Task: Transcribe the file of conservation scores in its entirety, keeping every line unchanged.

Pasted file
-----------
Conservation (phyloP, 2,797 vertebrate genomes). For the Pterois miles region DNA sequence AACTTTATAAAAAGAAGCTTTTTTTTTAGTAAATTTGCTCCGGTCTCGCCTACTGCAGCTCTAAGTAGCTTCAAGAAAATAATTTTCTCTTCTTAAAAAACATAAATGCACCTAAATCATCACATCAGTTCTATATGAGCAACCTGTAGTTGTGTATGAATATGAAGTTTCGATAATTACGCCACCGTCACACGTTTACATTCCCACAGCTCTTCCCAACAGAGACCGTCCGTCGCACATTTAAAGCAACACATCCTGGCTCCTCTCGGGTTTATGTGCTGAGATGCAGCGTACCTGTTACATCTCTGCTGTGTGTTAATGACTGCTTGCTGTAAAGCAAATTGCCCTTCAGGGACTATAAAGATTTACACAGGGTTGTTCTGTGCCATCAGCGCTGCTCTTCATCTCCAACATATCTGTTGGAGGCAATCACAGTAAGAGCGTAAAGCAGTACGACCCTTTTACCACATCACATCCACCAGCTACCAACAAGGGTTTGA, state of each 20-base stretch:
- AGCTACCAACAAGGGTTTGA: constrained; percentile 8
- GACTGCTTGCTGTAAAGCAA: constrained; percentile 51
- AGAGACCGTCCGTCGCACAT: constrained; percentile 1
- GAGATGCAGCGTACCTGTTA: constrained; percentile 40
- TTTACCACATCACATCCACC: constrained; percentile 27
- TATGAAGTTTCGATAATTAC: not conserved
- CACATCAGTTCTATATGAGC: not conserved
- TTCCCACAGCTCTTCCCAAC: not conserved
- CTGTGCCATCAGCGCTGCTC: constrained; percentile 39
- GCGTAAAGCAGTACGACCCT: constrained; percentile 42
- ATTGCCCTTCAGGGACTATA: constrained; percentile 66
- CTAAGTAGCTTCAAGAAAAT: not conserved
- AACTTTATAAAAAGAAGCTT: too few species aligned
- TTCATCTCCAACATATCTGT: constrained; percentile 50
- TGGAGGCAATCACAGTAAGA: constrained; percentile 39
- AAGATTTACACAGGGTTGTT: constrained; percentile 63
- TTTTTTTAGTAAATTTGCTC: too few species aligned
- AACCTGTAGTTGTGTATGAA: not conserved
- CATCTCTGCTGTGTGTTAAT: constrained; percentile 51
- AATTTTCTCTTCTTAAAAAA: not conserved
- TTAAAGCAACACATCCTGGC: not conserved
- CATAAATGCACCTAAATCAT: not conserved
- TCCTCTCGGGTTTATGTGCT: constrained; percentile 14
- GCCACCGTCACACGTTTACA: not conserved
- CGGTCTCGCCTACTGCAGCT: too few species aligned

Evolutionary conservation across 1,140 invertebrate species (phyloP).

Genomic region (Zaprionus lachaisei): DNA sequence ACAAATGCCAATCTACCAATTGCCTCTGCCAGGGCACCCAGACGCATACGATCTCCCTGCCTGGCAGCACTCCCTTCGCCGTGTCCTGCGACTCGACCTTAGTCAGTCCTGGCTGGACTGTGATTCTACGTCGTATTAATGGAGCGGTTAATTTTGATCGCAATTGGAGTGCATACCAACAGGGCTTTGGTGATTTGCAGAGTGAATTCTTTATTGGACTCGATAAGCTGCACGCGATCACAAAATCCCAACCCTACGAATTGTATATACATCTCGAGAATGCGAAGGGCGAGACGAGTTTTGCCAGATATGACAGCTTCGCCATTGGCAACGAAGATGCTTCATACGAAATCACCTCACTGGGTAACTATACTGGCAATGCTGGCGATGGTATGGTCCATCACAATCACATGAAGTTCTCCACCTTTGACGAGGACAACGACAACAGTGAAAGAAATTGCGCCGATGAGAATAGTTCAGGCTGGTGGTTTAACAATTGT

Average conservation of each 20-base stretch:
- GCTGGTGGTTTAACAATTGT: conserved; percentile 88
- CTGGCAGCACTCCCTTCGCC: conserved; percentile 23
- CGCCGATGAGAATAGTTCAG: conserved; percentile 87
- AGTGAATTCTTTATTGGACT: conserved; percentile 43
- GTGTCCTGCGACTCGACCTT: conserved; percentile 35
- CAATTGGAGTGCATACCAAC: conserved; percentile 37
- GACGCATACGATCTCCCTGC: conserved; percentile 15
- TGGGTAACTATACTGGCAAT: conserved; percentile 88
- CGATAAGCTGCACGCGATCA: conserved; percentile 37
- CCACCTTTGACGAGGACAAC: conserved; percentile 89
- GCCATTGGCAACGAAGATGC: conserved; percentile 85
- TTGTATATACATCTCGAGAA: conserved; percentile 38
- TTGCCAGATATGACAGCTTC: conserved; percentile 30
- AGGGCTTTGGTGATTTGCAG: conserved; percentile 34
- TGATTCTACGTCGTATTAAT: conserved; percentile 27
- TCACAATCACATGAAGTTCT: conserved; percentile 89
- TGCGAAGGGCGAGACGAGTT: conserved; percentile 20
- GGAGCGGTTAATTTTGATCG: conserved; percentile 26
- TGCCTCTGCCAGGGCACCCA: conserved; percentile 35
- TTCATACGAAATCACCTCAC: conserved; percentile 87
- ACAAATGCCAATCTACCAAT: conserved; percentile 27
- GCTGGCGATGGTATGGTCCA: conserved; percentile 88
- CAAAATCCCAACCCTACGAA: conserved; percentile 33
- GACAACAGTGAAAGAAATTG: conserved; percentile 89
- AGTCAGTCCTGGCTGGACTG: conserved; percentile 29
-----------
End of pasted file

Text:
Conservation (phyloP, 2,797 vertebrate genomes). For the Pterois miles region DNA sequence AACTTTATAAAAAGAAGCTTTTTTTTTAGTAAATTTGCTCCGGTCTCGCCTACTGCAGCTCTAAGTAGCTTCAAGAAAATAATTTTCTCTTCTTAAAAAACATAAATGCACCTAAATCATCACATCAGTTCTATATGAGCAACCTGTAGTTGTGTATGAATATGAAGTTTCGATAATTACGCCACCGTCACACGTTTACATTCCCACAGCTCTTCCCAACAGAGACCGTCCGTCGCACATTTAAAGCAACACATCCTGGCTCCTCTCGGGTTTATGTGCTGAGATGCAGCGTACCTGTTACATCTCTGCTGTGTGTTAATGACTGCTTGCTGTAAAGCAAATTGCCCTTCAGGGACTATAAAGATTTACACAGGGTTGTTCTGTGCCATCAGCGCTGCTCTTCATCTCCAACATATCTGTTGGAGGCAATCACAGTAAGAGCGTAAAGCAGTACGACCCTTTTACCACATCACATCCACCAGCTACCAACAAGGGTTTGA, state of each 20-base stretch:
- AGCTACCAACAAGGGTTTGA: constrained; percentile 8
- GACTGCTTGCTGTAAAGCAA: constrained; percentile 51
- AGAGACCGTCCGTCGCACAT: constrained; percentile 1
- GAGATGCAGCGTACCTGTTA: constrained; percentile 40
- TTTACCACATCACATCCACC: constrained; percentile 27
- TATGAAGTTTCGATAATTAC: not conserved
- CACATCAGTTCTATATGAGC: not conserved
- TTCCCACAGCTCTTCCCAAC: not conserved
- CTGTGCCATCAGCGCTGCTC: constrained; percentile 39
- GCGTAAAGCAGTACGACCCT: constrained; percentile 42
- ATTGCCCTTCAGGGACTATA: constrained; percentile 66
- CTAAGTAGCTTCAAGAAAAT: not conserved
- AACTTTATAAAAAGAAGCTT: too few species aligned
- TTCATCTCCAACATATCTGT: constrained; percentile 50
- TGGAGGCAATCACAGTAAGA: constrained; percentile 39
- AAGATTTACACAGGGTTGTT: constrained; percentile 63
- TTTTTTTAGTAAATTTGCTC: too few species aligned
- AACCTGTAGTTGTGTATGAA: not conserved
- CATCTCTGCTGTGTGTTAAT: constrained; percentile 51
- AATTTTCTCTTCTTAAAAAA: not conserved
- TTAAAGCAACACATCCTGGC: not conserved
- CATAAATGCACCTAAATCAT: not conserved
- TCCTCTCGGGTTTATGTGCT: constrained; percentile 14
- GCCACCGTCACACGTTTACA: not conserved
- CGGTCTCGCCTACTGCAGCT: too few species aligned

Evolutionary conservation across 1,140 invertebrate species (phyloP).

Genomic region (Zaprionus lachaisei): DNA sequence ACAAATGCCAATCTACCAATTGCCTCTGCCAGGGCACCCAGACGCATACGATCTCCCTGCCTGGCAGCACTCCCTTCGCCGTGTCCTGCGACTCGACCTTAGTCAGTCCTGGCTGGACTGTGATTCTACGTCGTATTAATGGAGCGGTTAATTTTGATCGCAATTGGAGTGCATACCAACAGGGCTTTGGTGATTTGCAGAGTGAATTCTTTATTGGACTCGATAAGCTGCACGCGATCACAAAATCCCAACCCTACGAATTGTATATACATCTCGAGAATGCGAAGGGCGAGACGAGTTTTGCCAGATATGACAGCTTCGCCATTGGCAACGAAGATGCTTCATACGAAATCACCTCACTGGGTAACTATACTGGCAATGCTGGCGATGGTATGGTCCATCACAATCACATGAAGTTCTCCACCTTTGACGAGGACAACGACAACAGTGAAAGAAATTGCGCCGATGAGAATAGTTCAGGCTGGTGGTTTAACAATTGT

Average conservation of each 20-base stretch:
- GCTGGTGGTTTAACAATTGT: conserved; percentile 88
- CTGGCAGCACTCCCTTCGCC: conserved; percentile 23
- CGCCGATGAGAATAGTTCAG: conserved; percentile 87
- AGTGAATTCTTTATTGGACT: conserved; percentile 43
- GTGTCCTGCGACTCGACCTT: conserved; percentile 35
- CAATTGGAGTGCATACCAAC: conserved; percentile 37
- GACGCATACGATCTCCCTGC: conserved; percentile 15
- TGGGTAACTATACTGGCAAT: conserved; percentile 88
- CGATAAGCTGCACGCGATCA: conserved; percentile 37
- CCACCTTTGACGAGGACAAC: conserved; percentile 89
- GCCATTGGCAACGAAGATGC: conserved; percentile 85
- TTGTATATACATCTCGAGAA: conserved; percentile 38
- TTGCCAGATATGACAGCTTC: conserved; percentile 30
- AGGGCTTTGGTGATTTGCAG: conserved; percentile 34
- TGATTCTACGTCGTATTAAT: conserved; percentile 27
- TCACAATCACATGAAGTTCT: conserved; percentile 89
- TGCGAAGGGCGAGACGAGTT: conserved; percentile 20
- GGAGCGGTTAATTTTGATCG: conserved; percentile 26
- TGCCTCTGCCAGGGCACCCA: conserved; percentile 35
- TTCATACGAAATCACCTCAC: conserved; percentile 87
- ACAAATGCCAATCTACCAAT: conserved; percentile 27
- GCTGGCGATGGTATGGTCCA: conserved; percentile 88
- CAAAATCCCAACCCTACGAA: conserved; percentile 33
- GACAACAGTGAAAGAAATTG: conserved; percentile 89
- AGTCAGTCCTGGCTGGACTG: conserved; percentile 29